Unintended Consequences: Twelve Years under the DMCAMarch 2. This document collects reported cases where the anti- circumvention provisions of the DMCA have been invoked not against pirates, but against consumers, scientists, and legitimate competitors. It will be updated from time to time as additional cases come to light. Previous versions remain available. Executive Summary.
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Since they were enacted in 1. Digital Millennium Copyright Act ("DMCA"), codified in section 1.
Copyright Act, have not been used as Congress envisioned. Congress meant to stop copyright infringers from defeating anti- piracy protections added to copyrighted works and to ban the "black box" devices intended for that purpose.
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In practice, the anti- circumvention provisions have been used to stifle a wide array of legitimate activities, rather than to stop copyright infringement. As a result, the DMCA has developed into a serious threat to several important public policy priorities: The DMCA Chills Free Expression and Scientific Research. Experience with section 1.
The lawsuit against 2. Princeton Professor Edward Felten's team of researchers, and prosecution of Russian programmer Dmitry Sklyarov have chilled the legitimate activities of journalists, publishers, scientists, students, programmers, and members of the public. The DMCA Jeopardizes Fair Use.
By banning all acts of circumvention, and all technologies and tools that can be used for circumvention, the DMCA grants to copyright owners the power to unilaterally eliminate the public's fair use rights. Already, the movie industry's use of encryption on DVDs has curtailed consumers' ability to make legitimate, personal- use copies of movies they have purchased. The DMCA Impedes Competition and Innovation.
Rather than focusing on pirates, some have wielded the DMCA to hinder legitimate competitors. For example, the DMCA has been used to block aftermarket competition in laser printer toner cartridges, garage door openers, and computer maintenance services. Similarly, Apple has used the DMCA to tie its i. Phone and i. Pod devices to Apple's own software and services. The DMCA Interferes with Computer Intrusion Laws. Further, the DMCA has been misused as a general- purpose prohibition on computer network access, a task for which it was not designed and to which it is ill- suited. For example, a disgruntled employer used the DMCA against a former contractor for simply connecting to the company's computer system through a virtual private network ("VPN").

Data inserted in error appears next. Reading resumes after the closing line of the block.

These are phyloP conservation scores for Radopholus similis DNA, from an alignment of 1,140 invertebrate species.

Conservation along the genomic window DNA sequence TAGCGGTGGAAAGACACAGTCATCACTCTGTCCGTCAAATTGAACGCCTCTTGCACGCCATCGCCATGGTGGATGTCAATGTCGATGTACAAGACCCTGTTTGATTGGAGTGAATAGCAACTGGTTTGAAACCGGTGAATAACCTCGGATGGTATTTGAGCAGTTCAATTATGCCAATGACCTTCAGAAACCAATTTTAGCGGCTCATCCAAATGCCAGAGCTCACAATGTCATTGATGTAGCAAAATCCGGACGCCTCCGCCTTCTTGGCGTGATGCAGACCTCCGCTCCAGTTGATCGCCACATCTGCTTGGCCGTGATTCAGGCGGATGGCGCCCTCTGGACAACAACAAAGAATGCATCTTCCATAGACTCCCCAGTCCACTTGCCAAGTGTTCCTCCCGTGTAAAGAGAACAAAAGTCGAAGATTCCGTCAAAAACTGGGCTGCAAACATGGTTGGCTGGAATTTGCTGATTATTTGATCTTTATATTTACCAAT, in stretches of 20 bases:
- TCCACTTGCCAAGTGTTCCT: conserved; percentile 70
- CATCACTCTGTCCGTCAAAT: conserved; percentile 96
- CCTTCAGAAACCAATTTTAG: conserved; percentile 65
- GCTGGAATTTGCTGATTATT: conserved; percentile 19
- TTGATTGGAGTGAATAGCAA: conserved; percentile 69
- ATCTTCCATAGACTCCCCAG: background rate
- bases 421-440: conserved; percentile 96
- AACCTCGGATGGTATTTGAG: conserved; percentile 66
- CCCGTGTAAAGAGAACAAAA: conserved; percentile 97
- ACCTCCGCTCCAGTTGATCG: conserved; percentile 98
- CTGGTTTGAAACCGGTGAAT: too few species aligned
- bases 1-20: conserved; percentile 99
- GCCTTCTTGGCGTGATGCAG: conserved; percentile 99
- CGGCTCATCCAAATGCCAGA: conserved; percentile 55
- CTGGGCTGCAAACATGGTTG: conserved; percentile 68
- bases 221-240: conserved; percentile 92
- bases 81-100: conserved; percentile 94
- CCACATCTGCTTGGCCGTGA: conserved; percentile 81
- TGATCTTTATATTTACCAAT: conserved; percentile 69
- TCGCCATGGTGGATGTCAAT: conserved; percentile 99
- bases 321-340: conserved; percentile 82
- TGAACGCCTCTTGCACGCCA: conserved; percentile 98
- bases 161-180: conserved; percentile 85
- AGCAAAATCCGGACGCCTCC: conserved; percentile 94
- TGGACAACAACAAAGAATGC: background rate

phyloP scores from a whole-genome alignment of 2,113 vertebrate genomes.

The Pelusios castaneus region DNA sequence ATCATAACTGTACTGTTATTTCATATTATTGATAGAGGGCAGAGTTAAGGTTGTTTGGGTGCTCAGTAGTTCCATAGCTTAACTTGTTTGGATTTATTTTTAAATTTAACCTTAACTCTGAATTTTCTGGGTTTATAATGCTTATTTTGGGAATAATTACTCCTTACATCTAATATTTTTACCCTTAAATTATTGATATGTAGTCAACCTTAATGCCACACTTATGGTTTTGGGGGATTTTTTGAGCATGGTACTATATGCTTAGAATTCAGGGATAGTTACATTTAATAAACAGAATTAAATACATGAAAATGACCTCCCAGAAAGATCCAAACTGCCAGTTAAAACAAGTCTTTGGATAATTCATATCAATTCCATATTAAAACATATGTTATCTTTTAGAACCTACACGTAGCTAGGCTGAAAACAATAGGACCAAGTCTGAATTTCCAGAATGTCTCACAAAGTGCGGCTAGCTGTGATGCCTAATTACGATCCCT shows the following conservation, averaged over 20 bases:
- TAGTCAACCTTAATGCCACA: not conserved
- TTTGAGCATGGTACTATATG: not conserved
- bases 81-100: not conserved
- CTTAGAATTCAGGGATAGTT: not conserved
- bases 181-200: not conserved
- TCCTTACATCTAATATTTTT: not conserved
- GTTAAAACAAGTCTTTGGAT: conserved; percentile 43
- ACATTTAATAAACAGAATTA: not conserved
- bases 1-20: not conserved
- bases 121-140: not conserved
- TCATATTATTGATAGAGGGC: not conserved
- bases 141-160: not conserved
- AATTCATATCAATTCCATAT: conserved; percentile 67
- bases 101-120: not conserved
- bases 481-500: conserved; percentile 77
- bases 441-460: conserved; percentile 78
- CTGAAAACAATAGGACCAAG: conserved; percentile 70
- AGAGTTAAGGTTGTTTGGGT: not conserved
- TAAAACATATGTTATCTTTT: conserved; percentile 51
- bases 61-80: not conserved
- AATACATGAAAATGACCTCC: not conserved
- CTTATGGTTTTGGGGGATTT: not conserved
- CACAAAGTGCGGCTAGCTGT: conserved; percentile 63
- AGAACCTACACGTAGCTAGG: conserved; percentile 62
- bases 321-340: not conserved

DMCA Legislative Background. Congress enacted the DMCA's anti- circumvention provisions in response to two pressures.
First, Congress was responding to the perceived need to implement obligations imposed on the U. S. by the 1. 99. 6 World Intellectual Property Organization (WIPO) Copyright Treaty. Second (as reflected in the details of section 1. WIPO treaty required. Congress was also responding to the concerns of copyright owners that their works would be widely pirated in the networked digital world. Section 1. 20. 1 contains two distinct prohibitions: a ban on acts of circumvention, and a ban on the distribution of tools and technologies used for circumvention. The "act" prohibition, set out in section 1.
So, for example, this provision makes it unlawful to defeat the encryption system used on DVD movies. This ban on acts of circumvention applies even where the purpose for decrypting the movie would otherwise be legitimate. As a result, the motion picture industry maintains that it is unlawful to make a digital copy ("rip") of a DVD you own for playback on your i. Pod. The "tools" prohibitions, set out in sections 1.
These provisions ban both technologies that defeat access controls, and also technologies that defeat use restrictions imposed by copyright owners, such as copy controls. These provisions prohibit the distribution of software that was designed to defeat CD copy- protection technologies, for example.
Section 1. 20. 1 includes a number of exceptions for certain limited classes of activities, including security testing, reverse engineering of software, encryption research, and law enforcement. These exceptions have been criticized as being too narrow to be of use to the constituencies they were intended to assist.
A violation of any of the "act" or "tools" prohibitions is subject to significant civil and, in some circumstances, criminal penalties. Chilling Free Expression and Scientific Research. Section 1. 20. 1 has been used by a number of copyright owners to stifle free speech and legitimate scientific research. The lawsuit against 2. Professor Edward Felten's team of researchers, and prosecution of the Russian programmer Dmitry Sklyarov are among the most widely known examples of the DMCA being used to chill speech and research. Bowing to DMCA liability fears, online service providers and bulletin board operators have censored discussions of copy- protection systems, programmers have removed computer security programs from their websites, and students, scientists and security experts have stopped publishing details of their research.